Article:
|Audra McDonald as Billie Holiday|
Before I wind up waving my hand among the “me, too” crowd, let me jump in here to state unequivocally that Audra McDonald is giving the performance of a lifetime as singer Billie Holiday in Lanie Robertson’s Lady Day At Emerson’s Bar And Grill, now on view at what will undoubtedly be a completely sold-out run at Circle In The Square.
Ms. McDonald doesn’t merely suggest the persona of Billie Holiday, in the way, say, that Tracie Bennett poured herself into her portrayal of a barely-clinging-on Judy Garland a couple of years back in End Of The Rainbow.
And it is not just that she has managed to exchange her crystal singing voice for that of the great Lady Day—a tour-de-force of otherworldly proportions that in itself would be reason enough to beg, borrow, or steal a ticket.
She totally is Billie, performing in a song-and-conversation evening at the modest South Philly club of the title, the kind of place where she was relegated to singing toward the end of her career and her life. (She died in 1959 at the age of 44, which is just about Ms. McDonald’s age right now).
During the 90-minute intermissionless performance, Audra as Billie becomes, as she says, increasingly “juiced” while singing 15 full and partial numbers and interrupting the proceedings to tell stories from her decidedly downtrodden life of neglect, abuse, booze, and heroin to her audience—those sitting close at hand at one of the 21 club tables (and, yes, there is a premium price to pay for these seats) and the rest of us in regular theater seats arranged in a horseshow around the stage. (I hasten to note that I sat in economy class and could see and hear just fine, but if you’ve got the money you might want to spring for one of the club tables to be in close proximity to stunning theatrical genius).
In any other hands but those of its star, Lady Day At Emerson’s Bar And Grill might easily fall into the mode of the typical bio-play, a form that is incredibly difficult to pull off without turning into a live, exposition-driven version of a book-on-tape. No names, but there are at least a couple of these running on and off Broadway right now.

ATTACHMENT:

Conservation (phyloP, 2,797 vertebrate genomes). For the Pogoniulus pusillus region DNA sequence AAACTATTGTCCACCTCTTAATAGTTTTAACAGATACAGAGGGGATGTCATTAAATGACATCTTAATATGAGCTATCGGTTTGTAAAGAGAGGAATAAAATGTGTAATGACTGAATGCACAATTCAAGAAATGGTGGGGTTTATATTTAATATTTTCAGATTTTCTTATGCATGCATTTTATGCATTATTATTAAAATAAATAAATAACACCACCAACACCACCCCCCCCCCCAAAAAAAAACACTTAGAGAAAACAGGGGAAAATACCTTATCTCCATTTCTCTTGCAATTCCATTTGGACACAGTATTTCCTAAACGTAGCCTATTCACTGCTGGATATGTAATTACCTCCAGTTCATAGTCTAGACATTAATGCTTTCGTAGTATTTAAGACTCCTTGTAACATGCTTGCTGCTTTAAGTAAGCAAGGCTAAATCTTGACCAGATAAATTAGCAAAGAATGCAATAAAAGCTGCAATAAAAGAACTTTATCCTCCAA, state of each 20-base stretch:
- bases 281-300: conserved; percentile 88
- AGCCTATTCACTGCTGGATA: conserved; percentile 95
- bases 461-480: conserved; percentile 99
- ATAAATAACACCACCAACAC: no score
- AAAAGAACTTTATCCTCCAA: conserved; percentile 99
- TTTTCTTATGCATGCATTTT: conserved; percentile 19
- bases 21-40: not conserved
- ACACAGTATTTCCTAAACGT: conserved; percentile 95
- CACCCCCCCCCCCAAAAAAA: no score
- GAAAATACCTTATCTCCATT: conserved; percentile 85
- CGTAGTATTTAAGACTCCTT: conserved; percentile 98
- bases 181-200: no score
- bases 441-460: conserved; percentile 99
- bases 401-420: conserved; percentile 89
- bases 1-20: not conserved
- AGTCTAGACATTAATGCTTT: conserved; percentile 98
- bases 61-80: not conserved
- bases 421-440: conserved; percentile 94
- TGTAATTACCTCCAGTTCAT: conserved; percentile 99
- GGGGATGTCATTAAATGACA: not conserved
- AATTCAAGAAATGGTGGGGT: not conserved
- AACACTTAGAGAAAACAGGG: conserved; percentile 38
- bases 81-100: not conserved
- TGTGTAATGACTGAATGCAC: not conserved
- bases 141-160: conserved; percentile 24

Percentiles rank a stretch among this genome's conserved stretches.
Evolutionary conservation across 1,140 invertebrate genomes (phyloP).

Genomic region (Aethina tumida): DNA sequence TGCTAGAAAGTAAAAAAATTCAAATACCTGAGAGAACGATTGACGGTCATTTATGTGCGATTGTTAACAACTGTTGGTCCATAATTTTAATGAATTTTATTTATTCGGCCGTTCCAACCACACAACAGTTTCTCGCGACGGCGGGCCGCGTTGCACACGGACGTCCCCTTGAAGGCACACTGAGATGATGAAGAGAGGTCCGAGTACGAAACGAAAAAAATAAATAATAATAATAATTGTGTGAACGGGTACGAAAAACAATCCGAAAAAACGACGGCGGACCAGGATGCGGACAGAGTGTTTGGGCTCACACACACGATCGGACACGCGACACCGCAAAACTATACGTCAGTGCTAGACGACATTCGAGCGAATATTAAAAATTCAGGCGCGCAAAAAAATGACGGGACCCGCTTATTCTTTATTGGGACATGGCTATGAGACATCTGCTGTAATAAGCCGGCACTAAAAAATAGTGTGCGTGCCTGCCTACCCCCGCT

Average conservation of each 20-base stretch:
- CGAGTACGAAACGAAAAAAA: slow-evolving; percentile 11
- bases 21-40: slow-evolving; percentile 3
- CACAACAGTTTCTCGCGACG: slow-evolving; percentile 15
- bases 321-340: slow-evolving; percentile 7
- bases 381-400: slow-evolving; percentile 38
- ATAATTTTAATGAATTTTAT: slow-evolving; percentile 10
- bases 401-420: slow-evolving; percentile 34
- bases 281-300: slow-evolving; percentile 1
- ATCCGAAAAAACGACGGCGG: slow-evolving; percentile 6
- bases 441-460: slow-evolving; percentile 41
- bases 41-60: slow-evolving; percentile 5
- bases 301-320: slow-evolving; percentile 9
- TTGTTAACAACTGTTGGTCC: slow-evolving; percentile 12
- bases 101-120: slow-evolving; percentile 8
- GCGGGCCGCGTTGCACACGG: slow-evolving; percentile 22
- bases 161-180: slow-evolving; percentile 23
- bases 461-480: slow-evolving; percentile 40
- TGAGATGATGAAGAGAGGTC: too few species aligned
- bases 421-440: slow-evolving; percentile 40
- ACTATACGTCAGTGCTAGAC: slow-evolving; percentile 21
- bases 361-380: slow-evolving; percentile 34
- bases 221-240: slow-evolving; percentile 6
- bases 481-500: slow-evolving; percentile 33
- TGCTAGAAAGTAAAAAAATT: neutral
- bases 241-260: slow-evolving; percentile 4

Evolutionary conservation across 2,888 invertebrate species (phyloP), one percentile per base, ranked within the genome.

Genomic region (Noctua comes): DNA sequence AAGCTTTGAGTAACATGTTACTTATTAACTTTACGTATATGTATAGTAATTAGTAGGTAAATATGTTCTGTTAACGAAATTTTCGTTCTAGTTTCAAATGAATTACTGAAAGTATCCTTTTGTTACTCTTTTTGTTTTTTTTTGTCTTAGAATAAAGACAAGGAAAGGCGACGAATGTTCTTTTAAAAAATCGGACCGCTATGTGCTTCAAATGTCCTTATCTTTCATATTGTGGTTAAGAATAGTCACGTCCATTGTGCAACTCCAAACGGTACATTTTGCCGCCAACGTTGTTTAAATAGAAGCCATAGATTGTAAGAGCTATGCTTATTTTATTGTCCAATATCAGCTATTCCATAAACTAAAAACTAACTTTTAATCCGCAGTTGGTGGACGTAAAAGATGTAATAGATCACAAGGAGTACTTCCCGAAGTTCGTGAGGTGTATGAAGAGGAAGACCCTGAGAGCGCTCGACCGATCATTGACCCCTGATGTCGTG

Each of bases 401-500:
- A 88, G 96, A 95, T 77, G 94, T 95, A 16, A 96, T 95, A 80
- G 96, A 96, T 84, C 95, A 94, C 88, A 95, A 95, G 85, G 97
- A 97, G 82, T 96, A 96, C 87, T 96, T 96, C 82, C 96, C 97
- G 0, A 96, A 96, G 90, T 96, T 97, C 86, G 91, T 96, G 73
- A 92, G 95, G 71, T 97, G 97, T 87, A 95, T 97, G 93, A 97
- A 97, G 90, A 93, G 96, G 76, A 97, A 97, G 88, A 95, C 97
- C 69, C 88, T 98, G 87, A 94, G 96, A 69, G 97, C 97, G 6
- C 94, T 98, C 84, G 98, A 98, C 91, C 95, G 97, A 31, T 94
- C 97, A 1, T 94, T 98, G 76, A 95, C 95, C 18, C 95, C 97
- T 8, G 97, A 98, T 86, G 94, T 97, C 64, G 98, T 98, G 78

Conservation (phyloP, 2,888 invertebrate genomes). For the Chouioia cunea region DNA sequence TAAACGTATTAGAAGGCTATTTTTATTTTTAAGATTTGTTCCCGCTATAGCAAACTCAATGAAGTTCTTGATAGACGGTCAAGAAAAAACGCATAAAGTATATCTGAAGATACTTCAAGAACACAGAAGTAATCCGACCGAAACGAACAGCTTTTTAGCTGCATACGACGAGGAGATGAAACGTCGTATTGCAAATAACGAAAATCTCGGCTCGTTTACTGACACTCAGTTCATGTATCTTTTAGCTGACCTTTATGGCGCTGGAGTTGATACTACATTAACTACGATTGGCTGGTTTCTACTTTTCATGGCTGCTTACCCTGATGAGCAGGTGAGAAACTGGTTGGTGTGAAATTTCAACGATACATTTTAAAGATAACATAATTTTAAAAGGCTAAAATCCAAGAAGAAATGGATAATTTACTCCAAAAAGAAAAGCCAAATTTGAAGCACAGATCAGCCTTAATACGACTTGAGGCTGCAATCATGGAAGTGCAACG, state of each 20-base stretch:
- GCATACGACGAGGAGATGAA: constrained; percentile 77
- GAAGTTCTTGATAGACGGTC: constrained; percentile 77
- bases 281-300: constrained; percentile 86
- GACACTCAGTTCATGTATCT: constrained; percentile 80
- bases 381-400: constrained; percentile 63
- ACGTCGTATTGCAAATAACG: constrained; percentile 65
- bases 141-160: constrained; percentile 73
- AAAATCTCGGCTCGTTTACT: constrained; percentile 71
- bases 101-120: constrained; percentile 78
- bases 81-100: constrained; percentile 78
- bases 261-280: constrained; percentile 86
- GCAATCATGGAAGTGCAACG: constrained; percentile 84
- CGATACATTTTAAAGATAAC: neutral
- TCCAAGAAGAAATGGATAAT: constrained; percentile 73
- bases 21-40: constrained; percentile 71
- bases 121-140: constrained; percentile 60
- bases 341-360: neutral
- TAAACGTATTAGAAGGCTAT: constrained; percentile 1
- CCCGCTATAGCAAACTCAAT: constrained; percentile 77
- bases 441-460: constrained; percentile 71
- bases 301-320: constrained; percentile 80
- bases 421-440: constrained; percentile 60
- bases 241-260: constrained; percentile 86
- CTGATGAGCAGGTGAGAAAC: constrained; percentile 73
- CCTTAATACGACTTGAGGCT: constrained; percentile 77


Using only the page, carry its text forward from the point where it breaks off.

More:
Under the spot-on and unobtrusive direction by Lonny Price, I have never seen the genre treated with so much attention to detail as to make it virtually indistinguishable from the real thing. For a sheer nerve-racking experience, watching Audra/Billie pulling herself through a performance eclipses by light years that of attending the current revival of Cabaret—which places its audience into the mise-en-scène of pre-World War II Berlin.
Yes, I am saying that watching Audra McDonald as the living-on-the-edge Billie Holiday is far more disturbing than being surrounded by Nazis at the Kit Kat Klub.
During the evening, Ms. McDonald, who is wearing a snazzy Esosa-designed gown matching the color of the gardenia in her hair, is not alone on stage. She is joined by a fine jazz trio, led by Shelton Becton (doubling as Billie’s accompanist and “nanny” Jimmy Powers) on piano, Clayton Craddock on drums, and George Farmer on bass. The trio performs a solo number when Billie briefly staggers offstage (to pull herself together, or perhaps to shoot up?), but if you plan to arrive 20 minutes or so before the official starting time, you’ll be treated to a pre-show set by the band as well.
Ms. McDonald performs memorable songs from the Billie Holiday songbook, including “God Bless the Child,” which she tells us she penned for her mother; “T’ain’t Nobody’s Business If I Do,” which nonchalantly brushes off the experience of being in an abusive relationship; and the wrenching “Strange Fruit,” that conjures up images of lynchings.
Between numbers, Audra/Billie talks about her mother (“The Duchess”), her great musical influences Louis Armstrong and Bessie Smith, and others in her life, whose images are projected on the wall behind her.
Many of the stories she tells are harrowing—both the ones of her sad personal life and those of the many experiences of racism she faced while touring around the country. It made me think of the line from Ntozake Shange’s masterwork for colored girls who have considered suicide/when the rainbow is enuf: “I couldn’t stand being sorry and colored at the same time/it’s so redundant…”
Lady Day At Emerson’s Bar And Grill is as close to "must see" theater as you are likely to come across as we approach the deadline for Tony Awards nominations. I hope there is room for a sixth Tony in Ms. McDonald's home, because the odds are in her favor.
Tickets for are on sale through June 1, and a CD of Audra McDonald performing the numbers from the show is in the works.
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